Chinese Caixin PMI
Expectations for an improvement from 48.3 to 48.7
Japan Indust. Prod.
Expectations for a decline of 2.5% after a -0.1% print
Japan Jobs Report
Expectations for the UR to remain at 2.4%
Tokyo CPI YoY
Expectations for inflation to remain unchanged at 0.4%
New Zealand Trade
Expectations for a deficit following a surplus
The EUR has continued to consolidate largely between $1.1300 and $1.1500 since the middle of November. Short term trends alternate between a bullish and bearish bias but soon run out of fuel and exhaust themselves only to consolidate again. Most recently, the euro has developed a Teflon coating to both negative economic data and dysfunctional political developments. Expect more range trading this week.
The GBP, like the euro, continues to consolidate and vacillate within a wider range than the euro but with the extra burden of Brexit negotiations tilted toward optimism or pessimism. Most recently, the GBP has been rebounding higher but appears to be stalling out again. Expect more range trading next week.
While the USD correlation with the JPY and “risk-on” or “risk-off” strategies is not as strong as in 2018, the correlation remains worth monitoring. The JPY rose sharply during December as equities and interest rates cratered; as stocks have rebounded in 2019 along with interest rates, the JPY has weakened. Momentum is a fleeting thing; optimism surrounding a successful U.S.-China trade negotiation is causing a risk-on environment reducing the need to be in the safe haven currencies. For the short term, expect a steady to weaker JPY.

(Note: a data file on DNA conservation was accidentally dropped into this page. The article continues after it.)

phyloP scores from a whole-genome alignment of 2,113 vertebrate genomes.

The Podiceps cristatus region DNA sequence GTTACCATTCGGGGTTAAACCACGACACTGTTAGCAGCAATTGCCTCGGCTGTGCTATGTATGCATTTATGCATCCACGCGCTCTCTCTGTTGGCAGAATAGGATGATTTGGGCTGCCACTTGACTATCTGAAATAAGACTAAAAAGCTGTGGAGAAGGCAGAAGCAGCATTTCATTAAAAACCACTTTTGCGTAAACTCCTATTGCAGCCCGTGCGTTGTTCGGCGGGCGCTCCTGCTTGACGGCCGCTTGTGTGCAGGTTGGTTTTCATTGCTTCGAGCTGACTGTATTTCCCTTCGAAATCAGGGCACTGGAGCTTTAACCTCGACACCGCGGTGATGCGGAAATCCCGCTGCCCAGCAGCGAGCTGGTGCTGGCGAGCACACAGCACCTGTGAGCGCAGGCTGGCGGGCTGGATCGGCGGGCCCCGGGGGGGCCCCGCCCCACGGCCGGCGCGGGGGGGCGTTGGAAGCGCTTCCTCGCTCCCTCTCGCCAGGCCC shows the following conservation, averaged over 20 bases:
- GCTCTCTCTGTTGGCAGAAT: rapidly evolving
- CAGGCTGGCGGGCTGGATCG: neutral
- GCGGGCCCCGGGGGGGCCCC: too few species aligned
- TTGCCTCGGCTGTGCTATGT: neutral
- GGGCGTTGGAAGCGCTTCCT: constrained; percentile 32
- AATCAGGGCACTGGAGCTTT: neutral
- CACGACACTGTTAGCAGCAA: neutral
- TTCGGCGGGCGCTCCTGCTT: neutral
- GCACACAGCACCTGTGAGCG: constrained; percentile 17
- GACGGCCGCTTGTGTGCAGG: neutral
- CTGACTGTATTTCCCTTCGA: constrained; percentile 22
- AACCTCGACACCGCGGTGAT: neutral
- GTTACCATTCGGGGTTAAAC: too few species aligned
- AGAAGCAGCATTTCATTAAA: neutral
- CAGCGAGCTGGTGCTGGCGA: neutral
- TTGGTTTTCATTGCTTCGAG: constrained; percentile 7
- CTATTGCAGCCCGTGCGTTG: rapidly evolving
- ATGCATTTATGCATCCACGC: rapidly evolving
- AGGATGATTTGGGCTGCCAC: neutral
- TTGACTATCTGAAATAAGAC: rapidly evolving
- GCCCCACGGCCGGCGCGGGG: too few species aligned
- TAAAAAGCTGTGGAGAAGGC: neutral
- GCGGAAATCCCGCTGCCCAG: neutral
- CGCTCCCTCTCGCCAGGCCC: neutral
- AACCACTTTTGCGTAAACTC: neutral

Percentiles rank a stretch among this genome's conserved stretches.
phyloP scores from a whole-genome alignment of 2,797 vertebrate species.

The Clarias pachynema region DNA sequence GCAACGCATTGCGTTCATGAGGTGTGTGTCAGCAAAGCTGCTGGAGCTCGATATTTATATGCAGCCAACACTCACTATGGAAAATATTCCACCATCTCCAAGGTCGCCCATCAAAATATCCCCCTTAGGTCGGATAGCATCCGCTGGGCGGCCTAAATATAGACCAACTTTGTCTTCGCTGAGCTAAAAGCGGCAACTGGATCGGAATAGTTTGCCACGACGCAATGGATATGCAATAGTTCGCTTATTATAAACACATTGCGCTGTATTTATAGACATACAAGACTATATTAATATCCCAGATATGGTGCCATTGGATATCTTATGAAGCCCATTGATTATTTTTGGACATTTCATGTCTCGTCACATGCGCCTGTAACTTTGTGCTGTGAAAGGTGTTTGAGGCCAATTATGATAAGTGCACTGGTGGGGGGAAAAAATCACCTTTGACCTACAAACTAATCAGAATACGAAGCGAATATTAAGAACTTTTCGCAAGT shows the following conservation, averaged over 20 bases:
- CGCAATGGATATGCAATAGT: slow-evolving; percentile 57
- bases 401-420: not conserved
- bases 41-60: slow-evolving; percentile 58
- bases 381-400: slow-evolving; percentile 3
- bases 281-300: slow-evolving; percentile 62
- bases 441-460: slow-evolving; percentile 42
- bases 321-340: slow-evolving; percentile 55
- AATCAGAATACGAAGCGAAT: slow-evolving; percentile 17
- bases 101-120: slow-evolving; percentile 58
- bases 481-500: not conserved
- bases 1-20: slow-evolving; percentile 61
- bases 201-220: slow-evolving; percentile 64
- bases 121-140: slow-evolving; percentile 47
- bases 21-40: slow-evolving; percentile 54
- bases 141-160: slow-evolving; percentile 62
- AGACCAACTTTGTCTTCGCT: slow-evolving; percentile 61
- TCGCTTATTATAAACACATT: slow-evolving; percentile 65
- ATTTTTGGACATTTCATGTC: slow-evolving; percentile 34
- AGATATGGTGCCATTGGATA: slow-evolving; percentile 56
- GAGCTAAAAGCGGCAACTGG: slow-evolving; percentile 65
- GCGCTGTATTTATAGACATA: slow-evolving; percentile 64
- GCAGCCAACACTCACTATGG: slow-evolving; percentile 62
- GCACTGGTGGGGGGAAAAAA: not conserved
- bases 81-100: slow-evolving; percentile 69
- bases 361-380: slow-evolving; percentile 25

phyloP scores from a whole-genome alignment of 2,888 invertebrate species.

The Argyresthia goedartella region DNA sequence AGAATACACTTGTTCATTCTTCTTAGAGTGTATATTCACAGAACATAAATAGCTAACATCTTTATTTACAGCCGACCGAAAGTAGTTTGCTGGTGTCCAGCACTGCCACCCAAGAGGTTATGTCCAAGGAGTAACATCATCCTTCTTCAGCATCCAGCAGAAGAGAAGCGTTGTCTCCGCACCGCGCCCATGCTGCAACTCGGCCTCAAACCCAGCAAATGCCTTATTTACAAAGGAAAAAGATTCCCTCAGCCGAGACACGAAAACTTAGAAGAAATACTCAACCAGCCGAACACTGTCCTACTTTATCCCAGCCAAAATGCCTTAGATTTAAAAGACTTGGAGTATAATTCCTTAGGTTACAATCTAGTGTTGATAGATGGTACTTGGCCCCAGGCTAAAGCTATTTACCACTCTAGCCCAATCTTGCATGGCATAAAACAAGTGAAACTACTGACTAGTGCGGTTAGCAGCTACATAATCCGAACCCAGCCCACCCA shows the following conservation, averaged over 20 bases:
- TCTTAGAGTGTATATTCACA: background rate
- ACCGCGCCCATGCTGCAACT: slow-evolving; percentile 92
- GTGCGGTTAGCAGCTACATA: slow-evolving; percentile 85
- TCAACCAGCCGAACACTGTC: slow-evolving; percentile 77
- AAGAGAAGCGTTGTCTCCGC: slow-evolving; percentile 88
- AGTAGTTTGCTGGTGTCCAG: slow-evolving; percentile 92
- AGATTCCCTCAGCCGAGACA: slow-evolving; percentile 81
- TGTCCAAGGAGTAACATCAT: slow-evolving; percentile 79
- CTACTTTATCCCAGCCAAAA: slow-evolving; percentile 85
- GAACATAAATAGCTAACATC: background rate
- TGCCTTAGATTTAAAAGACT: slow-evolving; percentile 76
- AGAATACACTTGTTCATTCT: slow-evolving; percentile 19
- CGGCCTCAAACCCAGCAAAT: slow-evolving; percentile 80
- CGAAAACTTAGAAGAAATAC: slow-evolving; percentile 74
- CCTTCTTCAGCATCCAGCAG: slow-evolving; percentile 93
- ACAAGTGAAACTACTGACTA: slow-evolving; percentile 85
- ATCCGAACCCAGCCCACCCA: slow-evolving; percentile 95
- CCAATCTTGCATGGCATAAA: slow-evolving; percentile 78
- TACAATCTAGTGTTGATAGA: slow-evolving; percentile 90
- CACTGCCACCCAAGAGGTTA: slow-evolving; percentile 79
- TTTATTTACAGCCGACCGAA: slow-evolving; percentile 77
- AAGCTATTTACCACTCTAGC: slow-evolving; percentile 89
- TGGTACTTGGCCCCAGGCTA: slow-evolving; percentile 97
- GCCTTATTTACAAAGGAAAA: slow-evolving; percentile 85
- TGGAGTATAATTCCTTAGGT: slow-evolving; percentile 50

RBC, our mothership, had forecast a range for the CAD for Q1 of 1.3600/$ to 1.3100$...we congratulate them on picking a top when it appeared that further CAD weakness was on the horizon. Since the correction lower in the USD/CAD, the CAD has been largely trapped between 1.3350 and 1.3100 over the past few weeks as have many other commodity-linked currencies. Expect more sideways trading this week with a slight bias toward more CAD strength.
The CNY has been benefiting from a number of fronts since the beginning of the year. The Chinese government and central bank have been using all monetary and fiscal means possible to keep the weakening economy liquid and afloat. Continued positive expectations surrounding a successful conclusion to the U.S.-China trade deal have also spurred demand for CNY. Over the past week, the CNY has appreciated reflective of the positive news cycle surrounding the trade talks; expect the CNY to remain steady to stronger in the near term.
The AUD reflects the recent bipolar nature of global equities and interest rates. December was a “risk-off” month and the Aussie weakened sharply reflecting all that pessimism. January and February have gotten off to a great start with more optimism for equities and commodity prices, but this has only allowed the AUD to stabilize as concerns about Chinese demand for Aussie exports continues. Expect more consolidation ahead this week.